I’m talking of course about the old Turkish Airlines Business Lounge at Istanbul Ataturk Airport.

Of course, the Turkish Airlines Lounge faced some of the same issues as Ataturk Airport as in the last few years of its existence, being way overcrowded at peak hours.

At those hours, it would be nearly impossible to get some work done in the lounge as the Wi-Fi internet network would succumb under the large amount of people using it and it was next to impossible anyway to find a place with a power socket to charge your laptop.

In almost each and every aspect, the Turkish Airlines lounge at the new Istanbul Airport is much better.

However, it did have some great elements which are missing at the new airport and I do still have fond memories about all the times I visited this lounge.

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The Turkish Airlines Lounge at Istanbul Ataturk Airport. ©Paliparan

A day in the lounge

On my trip to Uzbekistan I ended up staying the entire day in the Turkish Airlines Lounge at Istanbul Ataturk Airport, which was hardly a crime.

Sure, I would have rather left the airport and gone into Istanbul during my layover as it’s one of the most fantastic cities in the world.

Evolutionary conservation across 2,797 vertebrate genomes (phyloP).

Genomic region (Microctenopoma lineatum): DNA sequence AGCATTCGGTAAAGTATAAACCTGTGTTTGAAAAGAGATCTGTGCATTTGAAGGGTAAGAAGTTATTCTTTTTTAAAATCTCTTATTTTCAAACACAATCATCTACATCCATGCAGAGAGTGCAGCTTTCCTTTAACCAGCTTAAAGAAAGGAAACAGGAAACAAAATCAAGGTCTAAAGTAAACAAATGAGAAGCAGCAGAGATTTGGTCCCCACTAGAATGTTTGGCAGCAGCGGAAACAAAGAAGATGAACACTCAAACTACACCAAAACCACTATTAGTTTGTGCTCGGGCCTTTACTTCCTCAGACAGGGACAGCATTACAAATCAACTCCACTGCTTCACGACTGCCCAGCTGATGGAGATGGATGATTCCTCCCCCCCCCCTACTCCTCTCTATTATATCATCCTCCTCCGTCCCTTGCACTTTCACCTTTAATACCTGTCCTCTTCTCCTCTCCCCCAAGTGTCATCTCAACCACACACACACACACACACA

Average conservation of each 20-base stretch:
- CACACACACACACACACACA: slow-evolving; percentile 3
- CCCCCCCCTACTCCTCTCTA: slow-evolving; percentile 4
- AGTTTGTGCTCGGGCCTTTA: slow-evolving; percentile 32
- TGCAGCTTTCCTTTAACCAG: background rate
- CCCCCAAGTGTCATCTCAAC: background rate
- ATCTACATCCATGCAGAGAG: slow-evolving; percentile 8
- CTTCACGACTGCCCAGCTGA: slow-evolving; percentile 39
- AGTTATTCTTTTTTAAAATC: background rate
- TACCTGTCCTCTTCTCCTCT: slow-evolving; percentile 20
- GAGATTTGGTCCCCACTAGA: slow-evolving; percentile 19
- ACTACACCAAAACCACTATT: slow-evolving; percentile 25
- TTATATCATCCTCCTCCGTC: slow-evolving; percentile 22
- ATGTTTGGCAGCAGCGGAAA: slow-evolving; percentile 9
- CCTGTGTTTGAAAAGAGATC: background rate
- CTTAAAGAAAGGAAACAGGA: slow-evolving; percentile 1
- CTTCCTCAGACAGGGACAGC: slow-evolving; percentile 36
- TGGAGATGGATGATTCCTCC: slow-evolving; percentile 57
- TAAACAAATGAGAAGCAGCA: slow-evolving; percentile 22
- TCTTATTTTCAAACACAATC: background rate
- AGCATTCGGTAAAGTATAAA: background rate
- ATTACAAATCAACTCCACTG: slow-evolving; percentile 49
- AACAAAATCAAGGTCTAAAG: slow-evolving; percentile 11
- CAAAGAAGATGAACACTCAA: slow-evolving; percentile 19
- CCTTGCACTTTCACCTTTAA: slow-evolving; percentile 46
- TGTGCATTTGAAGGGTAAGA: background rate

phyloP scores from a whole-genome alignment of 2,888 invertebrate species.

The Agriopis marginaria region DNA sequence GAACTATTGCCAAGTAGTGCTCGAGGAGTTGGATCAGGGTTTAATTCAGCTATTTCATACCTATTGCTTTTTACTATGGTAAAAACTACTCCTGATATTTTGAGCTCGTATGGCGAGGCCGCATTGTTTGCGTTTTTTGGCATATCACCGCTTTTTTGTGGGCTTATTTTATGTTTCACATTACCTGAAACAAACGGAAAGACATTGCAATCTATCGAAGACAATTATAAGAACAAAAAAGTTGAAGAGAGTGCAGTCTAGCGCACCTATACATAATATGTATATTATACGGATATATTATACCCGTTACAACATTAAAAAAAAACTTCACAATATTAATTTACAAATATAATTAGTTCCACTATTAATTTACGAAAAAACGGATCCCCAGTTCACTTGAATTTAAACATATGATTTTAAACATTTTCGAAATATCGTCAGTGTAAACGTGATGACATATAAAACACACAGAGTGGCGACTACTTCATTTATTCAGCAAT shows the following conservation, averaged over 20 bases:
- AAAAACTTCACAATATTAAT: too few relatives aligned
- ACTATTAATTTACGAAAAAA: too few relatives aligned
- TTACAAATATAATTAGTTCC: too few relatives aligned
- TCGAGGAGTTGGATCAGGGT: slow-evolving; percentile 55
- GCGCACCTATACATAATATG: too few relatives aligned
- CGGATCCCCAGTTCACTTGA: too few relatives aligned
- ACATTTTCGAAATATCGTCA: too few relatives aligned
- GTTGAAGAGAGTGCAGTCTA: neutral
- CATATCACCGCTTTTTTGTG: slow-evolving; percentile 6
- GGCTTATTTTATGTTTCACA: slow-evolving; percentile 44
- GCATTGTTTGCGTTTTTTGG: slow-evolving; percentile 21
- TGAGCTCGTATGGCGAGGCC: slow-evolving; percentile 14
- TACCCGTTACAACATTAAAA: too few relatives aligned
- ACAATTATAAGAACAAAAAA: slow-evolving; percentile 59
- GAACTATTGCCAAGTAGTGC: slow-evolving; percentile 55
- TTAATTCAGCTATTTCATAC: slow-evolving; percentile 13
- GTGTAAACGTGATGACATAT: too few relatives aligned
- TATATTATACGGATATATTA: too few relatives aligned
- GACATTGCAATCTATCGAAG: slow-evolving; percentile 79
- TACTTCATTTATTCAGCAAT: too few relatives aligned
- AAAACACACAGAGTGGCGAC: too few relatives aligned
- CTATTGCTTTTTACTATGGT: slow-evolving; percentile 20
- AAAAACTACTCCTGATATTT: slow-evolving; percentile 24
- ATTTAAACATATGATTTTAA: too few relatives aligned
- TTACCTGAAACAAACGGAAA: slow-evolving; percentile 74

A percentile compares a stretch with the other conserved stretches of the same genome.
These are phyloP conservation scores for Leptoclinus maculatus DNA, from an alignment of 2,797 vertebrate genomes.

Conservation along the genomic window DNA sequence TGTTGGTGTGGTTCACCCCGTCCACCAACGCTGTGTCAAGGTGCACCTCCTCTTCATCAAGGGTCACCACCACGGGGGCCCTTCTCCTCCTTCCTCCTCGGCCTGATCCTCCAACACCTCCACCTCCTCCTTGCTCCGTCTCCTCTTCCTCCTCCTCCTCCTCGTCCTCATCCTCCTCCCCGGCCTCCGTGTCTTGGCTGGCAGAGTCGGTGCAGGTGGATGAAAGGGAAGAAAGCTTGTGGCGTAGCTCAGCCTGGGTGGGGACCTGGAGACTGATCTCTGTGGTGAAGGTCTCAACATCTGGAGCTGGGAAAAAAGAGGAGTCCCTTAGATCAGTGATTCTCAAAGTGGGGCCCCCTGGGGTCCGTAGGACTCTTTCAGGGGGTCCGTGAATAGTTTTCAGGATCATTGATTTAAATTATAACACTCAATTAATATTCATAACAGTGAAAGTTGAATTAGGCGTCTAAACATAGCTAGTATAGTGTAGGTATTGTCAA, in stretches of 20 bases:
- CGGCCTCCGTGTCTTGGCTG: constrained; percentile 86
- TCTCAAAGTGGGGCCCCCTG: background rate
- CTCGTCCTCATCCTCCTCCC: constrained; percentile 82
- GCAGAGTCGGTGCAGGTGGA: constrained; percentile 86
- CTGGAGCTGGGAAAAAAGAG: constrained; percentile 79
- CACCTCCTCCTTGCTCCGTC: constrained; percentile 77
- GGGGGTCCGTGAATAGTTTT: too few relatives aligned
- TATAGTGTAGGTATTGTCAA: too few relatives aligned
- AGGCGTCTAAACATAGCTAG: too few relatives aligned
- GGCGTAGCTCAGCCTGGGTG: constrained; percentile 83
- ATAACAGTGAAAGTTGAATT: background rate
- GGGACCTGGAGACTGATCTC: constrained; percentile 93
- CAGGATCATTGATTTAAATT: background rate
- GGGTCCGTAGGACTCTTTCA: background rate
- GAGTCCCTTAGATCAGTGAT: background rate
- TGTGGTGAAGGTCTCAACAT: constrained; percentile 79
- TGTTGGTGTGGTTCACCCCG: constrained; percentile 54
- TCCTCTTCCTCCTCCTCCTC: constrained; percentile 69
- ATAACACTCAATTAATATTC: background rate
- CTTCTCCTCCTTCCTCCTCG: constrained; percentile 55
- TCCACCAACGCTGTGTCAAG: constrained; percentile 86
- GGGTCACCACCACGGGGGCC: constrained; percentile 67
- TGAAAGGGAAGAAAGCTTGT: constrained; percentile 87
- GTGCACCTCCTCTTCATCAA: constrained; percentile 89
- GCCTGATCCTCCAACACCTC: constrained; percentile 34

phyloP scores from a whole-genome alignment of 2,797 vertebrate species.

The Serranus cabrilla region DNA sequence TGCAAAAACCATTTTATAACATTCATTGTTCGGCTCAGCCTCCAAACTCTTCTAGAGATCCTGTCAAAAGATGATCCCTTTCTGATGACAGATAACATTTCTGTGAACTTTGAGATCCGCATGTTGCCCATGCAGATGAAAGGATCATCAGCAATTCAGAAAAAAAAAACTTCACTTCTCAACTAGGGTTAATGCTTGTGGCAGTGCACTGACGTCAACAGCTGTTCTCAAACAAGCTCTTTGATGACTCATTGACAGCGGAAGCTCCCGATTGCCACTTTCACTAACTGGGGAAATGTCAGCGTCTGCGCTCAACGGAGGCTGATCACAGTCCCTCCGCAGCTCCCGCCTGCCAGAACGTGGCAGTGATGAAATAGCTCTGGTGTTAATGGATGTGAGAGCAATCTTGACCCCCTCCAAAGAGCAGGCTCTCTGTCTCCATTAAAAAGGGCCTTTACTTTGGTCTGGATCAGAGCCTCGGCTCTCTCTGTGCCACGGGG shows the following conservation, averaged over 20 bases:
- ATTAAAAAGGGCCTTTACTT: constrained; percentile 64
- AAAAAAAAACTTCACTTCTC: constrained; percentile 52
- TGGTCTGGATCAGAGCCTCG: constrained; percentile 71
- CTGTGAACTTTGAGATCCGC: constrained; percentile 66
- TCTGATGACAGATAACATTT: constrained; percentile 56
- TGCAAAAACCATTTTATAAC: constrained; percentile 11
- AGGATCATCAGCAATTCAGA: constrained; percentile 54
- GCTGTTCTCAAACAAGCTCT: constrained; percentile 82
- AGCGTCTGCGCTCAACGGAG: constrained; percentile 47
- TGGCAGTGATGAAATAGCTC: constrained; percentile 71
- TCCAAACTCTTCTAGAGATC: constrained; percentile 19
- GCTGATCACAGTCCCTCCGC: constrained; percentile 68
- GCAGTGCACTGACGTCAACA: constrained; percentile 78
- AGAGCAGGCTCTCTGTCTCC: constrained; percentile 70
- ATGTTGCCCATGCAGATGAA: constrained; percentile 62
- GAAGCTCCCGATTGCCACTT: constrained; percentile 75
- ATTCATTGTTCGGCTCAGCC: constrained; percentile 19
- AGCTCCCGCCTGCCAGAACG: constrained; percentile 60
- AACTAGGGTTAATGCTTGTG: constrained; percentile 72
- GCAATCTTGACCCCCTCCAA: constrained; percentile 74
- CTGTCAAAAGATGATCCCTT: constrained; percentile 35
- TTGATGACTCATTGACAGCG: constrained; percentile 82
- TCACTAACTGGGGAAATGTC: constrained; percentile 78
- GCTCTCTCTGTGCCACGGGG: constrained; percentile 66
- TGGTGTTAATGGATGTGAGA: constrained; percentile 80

However, as I had some work to do, I was confined to the lounge.

The Turkish Airlines Lounge at Istanbul Ataturk Airport spans two floors and is absolutely huge and can easily seat a thousand or so people.

I have always loved the design of this lounge.

The designers created different seating areas, each having a very distinct character.

Some parts of the lounge felt like a summer garden thanks to the white gazebo-like structures, while other parts reminded me more of a hobbit house with their vault-like design.

I wouldn’t be surprised if the lounge designer watched Lord of the Rings before taking out his sketchbook and coming up with this!

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The Turkish Airlines Lounge at Istanbul Ataturk Airport. ©Paliparan
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Lounge seating. ©Paliparan
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Gazebo-like structures in the lounge. ©Paliparan
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Turkish Airlines lounge. ©Paliparan


Food has always been a strong point of the Turkish Airlines Lounge at Istanbul Ataturk Airport.